Modern football is about money and markets. That’s the reason the shirts you see on kids and adults across New Zealand aren’t their local regional or NZFC team, they’re Barca, United and Arsenal. It’s why the sports TV coverage goes for what happens when most of us are asleep rather than what’s happening on weekends on pitches around the country.
It’s an easy dominance, with TV friendly packages of the English Premier League and the A League simply a case of acquiring the media files and pushing play. With most TV channels feeling the pinch, the idea of expensive outside broadcasting of sport makes terrestrial stations blanche.
There needs to be an acceptance that New Zealand Football and football in New Zealand cannot compete with the A League and the EPL as an equal rival because as Cruyff said ‘Football is now all about money…’. And, aptly demonstrated by the Phoenix’s license extension, there’s not yet a large enough market to either attract or generate money in live New Zealand football.So here’s the question. How does New Zealand football attract people to games? People equal money, they equal a market. In terms of spectators, you could probably fit everyone who went to see a mid-season NZFC game across one week of fixtures inside the Trusts Arena, capacity 4,500. You couldn’t say the same for winter league fixtures, but that’s mostly to do with the sheer number of clubs who kick off at 3pm on Saturday afternoons. So what can change?
Let’s talk about money first, in deference to the modern game. It costs $15 to watch a NZFC game. It costs between $15 and $20 for the cheapest ticket to see the Warriors play at Mt Smart. It costs $26 to go and watch the Blues at Eden Park. It’s the same price to go and watch the Mystics at the Trusts. Could $10 tickets be the answer, or part of answer?
Promotion is an issue too. Sure, those tickets are $15 for adults, but kids get in free to NZFC games! How much is that promoted in, say, every school within walking distance of a ground? And whose job is that, the franchises or NZF itself – because if it’s not happening because each sees it as the others responsibility then that’s another part of the problem.
There’s also a question about the ability of some franchises, rooted deeply in individual winter clubs, to reach supporters of other winter clubs during the summer. If that is a problem, how do we find out what effect it’s having and then how do we solve it?
Then there’s televising games. The Sky coverage of the 2015 -16 NZFC was enjoyable, if only because previously there was almost zero coverage. But the shift to Thursday nights at 7:35 pm and 4:35pm on Sunday afternoons exacerbated the existing issue of low attendances. There were solid technical reasons for games to be played at the Waikato Stadium or the QBE, but none of them included making people actually want to go and watch the games.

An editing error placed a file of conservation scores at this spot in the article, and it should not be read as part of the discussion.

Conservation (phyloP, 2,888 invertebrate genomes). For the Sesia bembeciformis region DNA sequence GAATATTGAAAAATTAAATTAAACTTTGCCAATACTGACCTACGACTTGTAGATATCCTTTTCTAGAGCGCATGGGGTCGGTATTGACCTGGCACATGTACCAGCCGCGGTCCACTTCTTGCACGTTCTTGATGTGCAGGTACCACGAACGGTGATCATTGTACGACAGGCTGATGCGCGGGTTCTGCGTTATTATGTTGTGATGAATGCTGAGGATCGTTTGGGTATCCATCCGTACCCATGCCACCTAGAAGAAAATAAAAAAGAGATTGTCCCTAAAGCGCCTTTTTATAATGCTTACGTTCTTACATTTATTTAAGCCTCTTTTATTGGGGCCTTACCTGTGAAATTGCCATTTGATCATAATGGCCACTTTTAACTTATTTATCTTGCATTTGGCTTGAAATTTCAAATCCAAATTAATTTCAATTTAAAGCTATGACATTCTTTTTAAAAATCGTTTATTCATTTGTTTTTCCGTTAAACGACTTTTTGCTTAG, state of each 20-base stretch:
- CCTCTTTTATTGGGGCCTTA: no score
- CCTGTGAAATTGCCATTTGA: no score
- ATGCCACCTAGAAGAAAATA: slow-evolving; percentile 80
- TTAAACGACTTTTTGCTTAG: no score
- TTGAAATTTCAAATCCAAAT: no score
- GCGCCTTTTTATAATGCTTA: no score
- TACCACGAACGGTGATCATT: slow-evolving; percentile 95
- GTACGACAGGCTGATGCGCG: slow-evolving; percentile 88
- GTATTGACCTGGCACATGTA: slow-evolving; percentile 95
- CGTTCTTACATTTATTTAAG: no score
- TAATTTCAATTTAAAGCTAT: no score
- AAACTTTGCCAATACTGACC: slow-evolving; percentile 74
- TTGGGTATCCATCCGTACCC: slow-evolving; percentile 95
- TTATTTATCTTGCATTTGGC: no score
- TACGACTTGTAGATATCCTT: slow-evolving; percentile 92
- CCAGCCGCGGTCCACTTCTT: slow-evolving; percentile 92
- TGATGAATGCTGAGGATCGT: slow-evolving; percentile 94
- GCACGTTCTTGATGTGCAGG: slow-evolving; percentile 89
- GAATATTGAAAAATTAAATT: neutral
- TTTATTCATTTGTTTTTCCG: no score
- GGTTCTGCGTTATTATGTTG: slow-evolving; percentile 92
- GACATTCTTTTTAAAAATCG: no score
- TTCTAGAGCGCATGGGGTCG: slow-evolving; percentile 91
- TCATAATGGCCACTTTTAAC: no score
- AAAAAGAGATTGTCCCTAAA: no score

Watching live sport is an event, it’s something you go and do of a weekend. It’s time off, so it shouldn’t feel like work. Friday nights at Eden Park this season have been entertaining, the Warriors games on Saturday nights draw crowds to Mt Smart. Sunday may be the right choice for accommodating youth games, but it’s also the day you get some jobs done around the house, get dinner on and possibly try and sleep off the hangover from whatever you did the day before. Like going to the football, perhaps.
The aim of the NZF competitions review is, by the 2018-19 season, to have a ten team, thirty game season as part of a league which teams can be relegated from and promoted into from regional playoffs. That’s great, a single season in which all clubs participate and importantly all clubs have the chance to get promoted or get relegated. The Chatham Cup wouldn’t exclude the teams that play in the country’s top flight any more. Structurally, excellent, ka pai.
The question is will any of that be possible if they cannot reach the proposed 1000 average attendances and develop revenue streams via broadcasting? If not, then NZF has to start developing a plan which recognises that if they can’t engage outside of players, coaches and administrators, if they can’t engage existing supporters and work out how to attract new ones, then no matter how good the plan is, it won’t get far.
John Palethorpe lives in South Auckland which is very far away from Fratton Park and Champion Hill. Having been told there was no football in New Zealand, he was delighted to find that there is.